The path continues for some time at this height during which we got hit by several small showers and the wind picked up strongly at one point. I was using the Dark Sky app to monitor the rain and it was incredibly accurate – quite literally to the minute. Finally we passed a sign announcing that we were now on the Giant’s Causeway section but you don’t get to see it until several KM further as the path winds along a few coves.
We arrived late afternoon at the Causeway so it was quieter than I expect it is during the daytime and it’s a large site so you can easily find some space to yourself. It’s quite an incredible site – the stones really are the shape you see online and it’s much bigger/taller than I expected. It’s easy to see how it could be a Giant’s path across the sea 😉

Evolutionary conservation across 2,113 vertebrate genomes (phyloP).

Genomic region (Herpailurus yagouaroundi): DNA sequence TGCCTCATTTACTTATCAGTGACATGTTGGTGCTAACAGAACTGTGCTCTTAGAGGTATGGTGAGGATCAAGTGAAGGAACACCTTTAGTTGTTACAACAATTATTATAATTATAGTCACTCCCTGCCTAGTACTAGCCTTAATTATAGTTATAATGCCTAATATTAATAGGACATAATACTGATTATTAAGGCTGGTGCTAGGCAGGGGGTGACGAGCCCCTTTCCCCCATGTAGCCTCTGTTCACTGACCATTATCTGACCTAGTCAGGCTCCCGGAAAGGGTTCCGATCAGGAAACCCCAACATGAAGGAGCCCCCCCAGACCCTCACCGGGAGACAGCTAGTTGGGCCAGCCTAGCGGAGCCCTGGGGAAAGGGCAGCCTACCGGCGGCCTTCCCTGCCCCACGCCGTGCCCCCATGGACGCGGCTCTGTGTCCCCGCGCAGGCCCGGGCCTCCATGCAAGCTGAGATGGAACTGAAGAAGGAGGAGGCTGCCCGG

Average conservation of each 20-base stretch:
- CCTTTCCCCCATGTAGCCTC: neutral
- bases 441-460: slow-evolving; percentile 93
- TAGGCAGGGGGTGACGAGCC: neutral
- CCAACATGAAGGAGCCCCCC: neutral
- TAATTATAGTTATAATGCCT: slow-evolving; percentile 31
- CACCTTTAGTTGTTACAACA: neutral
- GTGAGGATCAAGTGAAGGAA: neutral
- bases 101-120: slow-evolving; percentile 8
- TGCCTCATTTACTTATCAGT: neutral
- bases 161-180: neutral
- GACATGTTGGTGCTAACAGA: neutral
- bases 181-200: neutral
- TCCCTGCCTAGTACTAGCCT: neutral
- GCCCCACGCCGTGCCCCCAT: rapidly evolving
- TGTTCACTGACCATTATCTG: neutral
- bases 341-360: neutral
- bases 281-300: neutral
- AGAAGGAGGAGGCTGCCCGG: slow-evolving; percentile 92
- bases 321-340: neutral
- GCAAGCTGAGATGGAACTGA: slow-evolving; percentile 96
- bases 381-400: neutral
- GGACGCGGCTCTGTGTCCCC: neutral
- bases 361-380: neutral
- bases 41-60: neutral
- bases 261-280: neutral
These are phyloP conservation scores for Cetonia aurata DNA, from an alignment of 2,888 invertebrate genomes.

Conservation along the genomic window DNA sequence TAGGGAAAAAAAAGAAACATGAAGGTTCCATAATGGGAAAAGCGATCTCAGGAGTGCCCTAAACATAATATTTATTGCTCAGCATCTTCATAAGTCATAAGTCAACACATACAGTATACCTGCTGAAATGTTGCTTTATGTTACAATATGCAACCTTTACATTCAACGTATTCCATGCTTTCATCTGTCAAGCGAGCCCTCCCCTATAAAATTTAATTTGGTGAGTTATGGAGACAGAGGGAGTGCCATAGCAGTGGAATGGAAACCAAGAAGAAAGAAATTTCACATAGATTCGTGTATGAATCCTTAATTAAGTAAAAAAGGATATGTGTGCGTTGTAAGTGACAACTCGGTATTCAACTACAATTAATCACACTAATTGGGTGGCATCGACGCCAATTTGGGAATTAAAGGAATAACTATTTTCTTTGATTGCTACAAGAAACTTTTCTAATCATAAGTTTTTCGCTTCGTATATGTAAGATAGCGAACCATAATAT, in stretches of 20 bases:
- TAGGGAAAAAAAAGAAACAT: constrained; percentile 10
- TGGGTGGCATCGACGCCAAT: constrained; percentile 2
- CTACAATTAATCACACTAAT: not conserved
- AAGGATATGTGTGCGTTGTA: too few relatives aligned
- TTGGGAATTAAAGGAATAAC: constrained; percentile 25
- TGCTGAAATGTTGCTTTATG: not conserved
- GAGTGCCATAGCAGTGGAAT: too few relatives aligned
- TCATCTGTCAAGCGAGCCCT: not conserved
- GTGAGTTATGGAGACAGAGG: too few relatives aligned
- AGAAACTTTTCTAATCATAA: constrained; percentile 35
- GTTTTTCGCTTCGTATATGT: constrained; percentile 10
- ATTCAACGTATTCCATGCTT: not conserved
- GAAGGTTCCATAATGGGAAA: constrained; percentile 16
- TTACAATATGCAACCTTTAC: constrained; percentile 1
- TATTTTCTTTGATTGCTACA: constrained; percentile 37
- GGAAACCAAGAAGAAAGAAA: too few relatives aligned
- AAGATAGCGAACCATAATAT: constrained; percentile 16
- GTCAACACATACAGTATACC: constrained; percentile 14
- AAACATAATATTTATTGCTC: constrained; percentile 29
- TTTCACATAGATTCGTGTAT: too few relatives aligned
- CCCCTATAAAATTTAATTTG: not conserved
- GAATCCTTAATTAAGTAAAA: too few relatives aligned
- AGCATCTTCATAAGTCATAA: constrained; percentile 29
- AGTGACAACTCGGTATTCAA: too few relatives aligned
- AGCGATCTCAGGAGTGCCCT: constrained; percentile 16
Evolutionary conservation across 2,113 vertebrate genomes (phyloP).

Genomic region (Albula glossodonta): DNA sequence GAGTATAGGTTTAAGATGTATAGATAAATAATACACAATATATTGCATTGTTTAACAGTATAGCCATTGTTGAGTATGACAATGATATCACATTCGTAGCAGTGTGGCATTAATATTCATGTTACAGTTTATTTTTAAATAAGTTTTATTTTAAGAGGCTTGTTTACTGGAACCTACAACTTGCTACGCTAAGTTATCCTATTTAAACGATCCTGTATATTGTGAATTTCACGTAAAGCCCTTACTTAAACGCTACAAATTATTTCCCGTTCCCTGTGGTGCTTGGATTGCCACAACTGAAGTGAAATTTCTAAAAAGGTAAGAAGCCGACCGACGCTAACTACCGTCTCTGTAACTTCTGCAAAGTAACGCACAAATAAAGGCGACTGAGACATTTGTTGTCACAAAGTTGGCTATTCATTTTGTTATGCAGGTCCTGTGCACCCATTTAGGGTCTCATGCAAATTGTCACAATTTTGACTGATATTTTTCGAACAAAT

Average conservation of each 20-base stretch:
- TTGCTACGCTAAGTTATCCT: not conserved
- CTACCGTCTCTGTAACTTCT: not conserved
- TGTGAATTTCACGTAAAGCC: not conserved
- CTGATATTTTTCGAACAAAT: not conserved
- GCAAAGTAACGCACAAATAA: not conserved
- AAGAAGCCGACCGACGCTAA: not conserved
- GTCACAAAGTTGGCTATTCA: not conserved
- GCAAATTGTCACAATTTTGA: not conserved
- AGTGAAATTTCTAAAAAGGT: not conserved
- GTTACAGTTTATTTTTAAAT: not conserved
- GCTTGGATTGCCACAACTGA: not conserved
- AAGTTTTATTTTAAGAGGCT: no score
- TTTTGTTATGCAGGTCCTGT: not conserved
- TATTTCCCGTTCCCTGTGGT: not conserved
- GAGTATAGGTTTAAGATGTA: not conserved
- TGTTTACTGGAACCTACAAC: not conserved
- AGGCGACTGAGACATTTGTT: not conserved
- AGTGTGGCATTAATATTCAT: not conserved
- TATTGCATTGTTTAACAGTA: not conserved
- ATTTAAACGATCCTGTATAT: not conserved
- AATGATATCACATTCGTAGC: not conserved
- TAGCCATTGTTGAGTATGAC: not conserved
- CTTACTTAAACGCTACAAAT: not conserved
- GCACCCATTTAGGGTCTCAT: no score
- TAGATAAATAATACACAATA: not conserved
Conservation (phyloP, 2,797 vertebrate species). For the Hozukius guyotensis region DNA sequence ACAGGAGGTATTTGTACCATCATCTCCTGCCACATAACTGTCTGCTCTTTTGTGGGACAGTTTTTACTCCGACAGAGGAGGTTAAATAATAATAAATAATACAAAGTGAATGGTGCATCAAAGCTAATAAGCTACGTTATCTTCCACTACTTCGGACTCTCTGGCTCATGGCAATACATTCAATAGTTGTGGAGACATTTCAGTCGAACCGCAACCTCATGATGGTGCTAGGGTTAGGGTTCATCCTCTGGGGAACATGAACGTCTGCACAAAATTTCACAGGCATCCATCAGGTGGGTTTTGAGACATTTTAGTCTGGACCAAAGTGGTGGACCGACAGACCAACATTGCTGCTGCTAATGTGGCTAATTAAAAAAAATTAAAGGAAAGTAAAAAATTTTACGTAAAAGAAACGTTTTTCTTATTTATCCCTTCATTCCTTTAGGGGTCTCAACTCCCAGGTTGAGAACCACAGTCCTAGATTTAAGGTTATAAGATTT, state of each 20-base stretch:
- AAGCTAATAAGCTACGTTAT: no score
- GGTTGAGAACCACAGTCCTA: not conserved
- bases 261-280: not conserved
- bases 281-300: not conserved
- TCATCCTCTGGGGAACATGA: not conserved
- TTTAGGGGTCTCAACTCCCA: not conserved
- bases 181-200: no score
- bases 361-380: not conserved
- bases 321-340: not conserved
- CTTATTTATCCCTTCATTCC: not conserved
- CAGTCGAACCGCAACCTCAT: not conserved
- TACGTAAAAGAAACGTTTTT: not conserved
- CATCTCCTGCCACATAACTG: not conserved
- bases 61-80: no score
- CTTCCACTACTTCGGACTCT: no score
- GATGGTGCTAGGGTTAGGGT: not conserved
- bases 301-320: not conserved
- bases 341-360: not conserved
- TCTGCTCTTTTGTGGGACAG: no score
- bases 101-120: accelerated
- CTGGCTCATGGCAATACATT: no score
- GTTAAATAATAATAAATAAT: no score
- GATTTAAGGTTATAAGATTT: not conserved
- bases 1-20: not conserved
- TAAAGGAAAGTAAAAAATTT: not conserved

After clambering around and taking photos from all sorts of angles, I briefly flew my drone to get some bird eye views – check out my Instagram to see what that looked like! By this time, it was starting to get dark so we headed on to the visitors centre (now closed) and retraced our steps along the road back to The Smugglers Inn hotel.
A perfect day was completed by the arrival of two Irish musicians who played some great Irish tunes whilst we ate dinner in the pub bar.
Tips and Tricks:
- The totally free offline maps.me app has seemed to improve slightly recently and although it got a few places slightly wrong, it did get us to most places that we wanted to see without too much back tracking!
- We took most directions and the map from here: http://www.walkni.com/walks/186/causeway-coast-way/